Barack Obama handled his Pennsylvania loss well. He gave one of his best speeches of late, with more specifics than usual. He's learned from his losses in Pennsylvania and other big swing states that he can't write off the working class. (Or rather, the white working class; I haven't seen precise enough polls to tell me how Obama is doing with the black working class. Pollsters?)
He talked about "people sitting at their kitchen table paying bills" and peppered it with specifics about healthcare, job loss and the mortgage crisis. He sounded like John Edwards sometimes, and that wasn't just the John Mellencamp soundtrack behind him.
Despite her solid victory, the odds are still against a Hillary Clinton comeback, but I continue to think the ongoing Democratic race is good for the party whoever is the ultimate nominee. If it's Obama, I'd rather have him stumbling over his "bitter" comments about working-class voters in April than October. I'd rather have him, and the party, paying attention to his difficulties with key Democratic constituencies now, rather than October.
And the nominee still could be Clinton, though that's unlikely. What I don't like about the current stalemate is that so many people who are not Barack Obama supporters insist Clinton's victories have nothing to do with the real concerns of her supporters; they argue it's either racism, or just old machine politics, with Clinton ward heelers paying their dues and turning out votes. "They [the Clintons] believe it's their party, to do with what they will. That is the Clinton attitude," said Chris Matthews on MSNBC after the Clinton speech, with Keith Olbermann murmuring darkly alongside him. This is just extraordinarily silly.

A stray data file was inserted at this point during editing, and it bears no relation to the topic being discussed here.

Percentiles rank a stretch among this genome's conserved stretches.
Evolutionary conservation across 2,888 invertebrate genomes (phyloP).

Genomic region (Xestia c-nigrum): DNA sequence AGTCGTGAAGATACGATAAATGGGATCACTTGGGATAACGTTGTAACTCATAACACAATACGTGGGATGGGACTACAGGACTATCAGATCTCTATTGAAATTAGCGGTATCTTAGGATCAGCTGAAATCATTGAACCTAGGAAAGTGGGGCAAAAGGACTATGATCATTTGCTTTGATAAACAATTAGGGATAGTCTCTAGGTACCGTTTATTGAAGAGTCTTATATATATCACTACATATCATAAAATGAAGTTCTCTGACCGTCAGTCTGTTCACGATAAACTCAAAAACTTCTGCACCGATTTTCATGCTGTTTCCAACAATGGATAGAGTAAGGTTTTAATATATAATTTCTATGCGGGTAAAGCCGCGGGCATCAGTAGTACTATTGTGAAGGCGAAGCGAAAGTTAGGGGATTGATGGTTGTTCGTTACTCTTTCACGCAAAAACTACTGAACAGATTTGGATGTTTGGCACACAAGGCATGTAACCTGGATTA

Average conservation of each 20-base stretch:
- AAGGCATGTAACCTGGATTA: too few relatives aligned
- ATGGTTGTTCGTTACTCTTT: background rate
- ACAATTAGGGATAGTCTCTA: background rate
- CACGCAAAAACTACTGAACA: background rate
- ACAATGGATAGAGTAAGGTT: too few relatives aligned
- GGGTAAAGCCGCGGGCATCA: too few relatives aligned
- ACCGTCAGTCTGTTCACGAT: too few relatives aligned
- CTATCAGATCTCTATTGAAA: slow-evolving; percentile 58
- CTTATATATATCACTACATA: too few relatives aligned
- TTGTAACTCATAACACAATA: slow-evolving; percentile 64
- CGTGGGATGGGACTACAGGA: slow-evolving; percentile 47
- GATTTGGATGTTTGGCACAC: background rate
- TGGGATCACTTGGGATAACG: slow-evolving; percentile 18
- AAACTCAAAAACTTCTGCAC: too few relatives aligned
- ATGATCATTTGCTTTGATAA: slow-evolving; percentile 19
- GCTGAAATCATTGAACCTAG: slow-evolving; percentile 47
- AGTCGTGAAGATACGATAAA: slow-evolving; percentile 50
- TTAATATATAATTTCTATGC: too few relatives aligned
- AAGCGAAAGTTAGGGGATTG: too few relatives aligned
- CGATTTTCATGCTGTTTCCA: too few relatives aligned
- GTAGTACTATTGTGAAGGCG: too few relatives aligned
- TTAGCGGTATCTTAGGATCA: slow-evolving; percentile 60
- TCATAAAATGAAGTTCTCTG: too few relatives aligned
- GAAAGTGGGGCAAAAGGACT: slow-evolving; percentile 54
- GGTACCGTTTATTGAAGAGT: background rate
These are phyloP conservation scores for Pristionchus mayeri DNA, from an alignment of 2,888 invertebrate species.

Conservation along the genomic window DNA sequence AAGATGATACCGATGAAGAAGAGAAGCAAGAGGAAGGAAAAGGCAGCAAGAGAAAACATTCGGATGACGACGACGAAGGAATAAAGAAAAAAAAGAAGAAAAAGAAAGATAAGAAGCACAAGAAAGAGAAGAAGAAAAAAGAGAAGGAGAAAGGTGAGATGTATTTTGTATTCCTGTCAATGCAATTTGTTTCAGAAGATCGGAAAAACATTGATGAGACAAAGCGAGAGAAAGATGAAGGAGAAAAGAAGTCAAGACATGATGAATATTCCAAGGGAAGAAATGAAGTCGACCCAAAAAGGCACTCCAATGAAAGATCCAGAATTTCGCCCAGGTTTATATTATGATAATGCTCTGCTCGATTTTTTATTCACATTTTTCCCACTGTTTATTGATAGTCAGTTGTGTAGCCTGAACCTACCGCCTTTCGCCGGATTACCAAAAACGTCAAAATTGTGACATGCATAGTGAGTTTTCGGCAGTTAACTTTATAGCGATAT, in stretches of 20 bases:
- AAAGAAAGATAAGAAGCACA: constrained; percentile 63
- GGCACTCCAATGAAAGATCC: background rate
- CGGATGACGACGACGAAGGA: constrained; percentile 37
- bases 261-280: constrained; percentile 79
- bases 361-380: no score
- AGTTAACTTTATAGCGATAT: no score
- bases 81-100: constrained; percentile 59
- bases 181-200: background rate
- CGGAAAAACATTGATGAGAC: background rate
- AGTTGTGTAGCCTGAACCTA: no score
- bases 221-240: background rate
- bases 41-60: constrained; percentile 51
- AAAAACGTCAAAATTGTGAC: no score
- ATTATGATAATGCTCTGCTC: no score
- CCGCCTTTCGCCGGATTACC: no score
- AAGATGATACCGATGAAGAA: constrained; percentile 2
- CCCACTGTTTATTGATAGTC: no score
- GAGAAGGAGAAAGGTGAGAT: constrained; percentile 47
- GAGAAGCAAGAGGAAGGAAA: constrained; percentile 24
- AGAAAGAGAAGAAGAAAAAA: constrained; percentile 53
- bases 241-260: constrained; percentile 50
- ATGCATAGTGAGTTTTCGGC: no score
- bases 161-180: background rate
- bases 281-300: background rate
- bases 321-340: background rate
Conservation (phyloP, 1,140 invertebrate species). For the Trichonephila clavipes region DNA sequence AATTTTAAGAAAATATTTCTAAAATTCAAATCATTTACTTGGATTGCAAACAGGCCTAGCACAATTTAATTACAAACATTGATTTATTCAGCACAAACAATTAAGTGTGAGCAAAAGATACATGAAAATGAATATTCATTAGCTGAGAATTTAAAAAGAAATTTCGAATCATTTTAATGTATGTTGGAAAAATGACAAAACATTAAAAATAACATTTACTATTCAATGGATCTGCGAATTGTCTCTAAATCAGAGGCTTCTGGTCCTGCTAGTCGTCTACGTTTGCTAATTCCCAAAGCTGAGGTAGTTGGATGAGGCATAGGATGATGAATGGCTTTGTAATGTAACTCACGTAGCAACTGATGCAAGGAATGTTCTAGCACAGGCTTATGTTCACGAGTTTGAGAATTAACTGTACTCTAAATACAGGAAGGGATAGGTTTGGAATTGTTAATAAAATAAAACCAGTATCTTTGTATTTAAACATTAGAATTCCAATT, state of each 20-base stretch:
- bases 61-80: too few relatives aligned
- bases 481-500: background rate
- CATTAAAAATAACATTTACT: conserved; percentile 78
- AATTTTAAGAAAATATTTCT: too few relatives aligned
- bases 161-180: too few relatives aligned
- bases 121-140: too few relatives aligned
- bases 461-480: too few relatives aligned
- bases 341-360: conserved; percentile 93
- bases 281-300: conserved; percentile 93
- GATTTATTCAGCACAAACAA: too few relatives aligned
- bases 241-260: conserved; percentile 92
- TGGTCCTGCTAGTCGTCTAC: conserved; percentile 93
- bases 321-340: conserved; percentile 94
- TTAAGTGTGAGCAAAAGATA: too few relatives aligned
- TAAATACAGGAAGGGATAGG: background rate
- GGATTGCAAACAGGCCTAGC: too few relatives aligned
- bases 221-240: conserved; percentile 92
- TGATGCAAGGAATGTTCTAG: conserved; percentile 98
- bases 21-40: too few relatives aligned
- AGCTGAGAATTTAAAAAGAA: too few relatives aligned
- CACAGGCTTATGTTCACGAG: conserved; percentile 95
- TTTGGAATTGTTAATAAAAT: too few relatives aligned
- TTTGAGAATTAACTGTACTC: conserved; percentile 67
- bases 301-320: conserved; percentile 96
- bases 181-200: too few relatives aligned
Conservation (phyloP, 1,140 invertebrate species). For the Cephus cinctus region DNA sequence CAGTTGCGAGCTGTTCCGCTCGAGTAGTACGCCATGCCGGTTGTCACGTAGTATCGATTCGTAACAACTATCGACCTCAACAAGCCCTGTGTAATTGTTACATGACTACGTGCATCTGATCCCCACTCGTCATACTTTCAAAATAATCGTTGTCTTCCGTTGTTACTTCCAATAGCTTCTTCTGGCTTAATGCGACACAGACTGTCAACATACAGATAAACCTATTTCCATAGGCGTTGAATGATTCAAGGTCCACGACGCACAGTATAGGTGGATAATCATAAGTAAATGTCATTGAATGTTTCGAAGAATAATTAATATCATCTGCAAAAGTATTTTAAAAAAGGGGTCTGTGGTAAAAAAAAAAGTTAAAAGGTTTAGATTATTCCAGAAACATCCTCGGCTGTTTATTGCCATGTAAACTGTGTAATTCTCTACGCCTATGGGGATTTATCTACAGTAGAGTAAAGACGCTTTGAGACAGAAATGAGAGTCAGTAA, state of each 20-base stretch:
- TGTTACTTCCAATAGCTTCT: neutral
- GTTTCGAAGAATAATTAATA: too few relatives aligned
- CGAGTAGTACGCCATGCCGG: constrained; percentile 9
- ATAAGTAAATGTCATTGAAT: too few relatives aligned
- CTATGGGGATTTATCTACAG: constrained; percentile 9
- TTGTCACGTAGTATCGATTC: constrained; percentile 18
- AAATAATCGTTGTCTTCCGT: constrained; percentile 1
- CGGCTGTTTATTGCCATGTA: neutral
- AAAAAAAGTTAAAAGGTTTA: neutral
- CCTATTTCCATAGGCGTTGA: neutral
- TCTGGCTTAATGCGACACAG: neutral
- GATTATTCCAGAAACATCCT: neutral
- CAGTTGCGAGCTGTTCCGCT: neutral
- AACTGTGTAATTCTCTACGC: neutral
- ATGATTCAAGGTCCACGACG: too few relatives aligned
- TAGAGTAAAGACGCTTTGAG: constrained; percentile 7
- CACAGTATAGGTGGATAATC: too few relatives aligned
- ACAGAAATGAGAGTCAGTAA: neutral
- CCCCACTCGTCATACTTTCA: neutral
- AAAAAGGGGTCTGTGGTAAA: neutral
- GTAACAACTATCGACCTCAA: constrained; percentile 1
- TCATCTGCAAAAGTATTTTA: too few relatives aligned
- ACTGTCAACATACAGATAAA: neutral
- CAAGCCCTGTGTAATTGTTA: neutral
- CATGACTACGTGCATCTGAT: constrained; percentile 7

Obama understands, although some of his supporters do not, that he is driving a car with at least one flat tire into the general election if current trends continue. He has several more contests to broaden his appeal, and he still can do it. But I agreed with ABC's Jake Tapper today (disclosure: he's an old friend and a former Salon staffer) that there's something a little bewildering about stone-tablet insistence Obama just can't win states like Pennsylvania or Ohio. Why not? Seriously. He'll have another shot in Indiana, where he's been ahead, though right now he trails Clinton slightly.
I loved Andrew O'Hehir's piece Monday. I think he made a huge contribution to our long-term understanding of this race, just as Sean Wilentz, Brad DeLong and Michael Lind all did. He made me think about what's at stake this year a little differently. As much as I admire Obama, I confess that given the nature of his support, it's been easy for me to think of Obama as George McGovern. But the notion of the Clinton forces being similar to Mondale supporters was mind-opening. Clearly the party can lose either way -- by nominating the candidate of the elites and African-Americans (who are clearly disproportionately not among the elites), or by nominating someone who represents mainly older white voters. The only way through it is to acknowledge the gulf, and to root for both candidates to narrow it.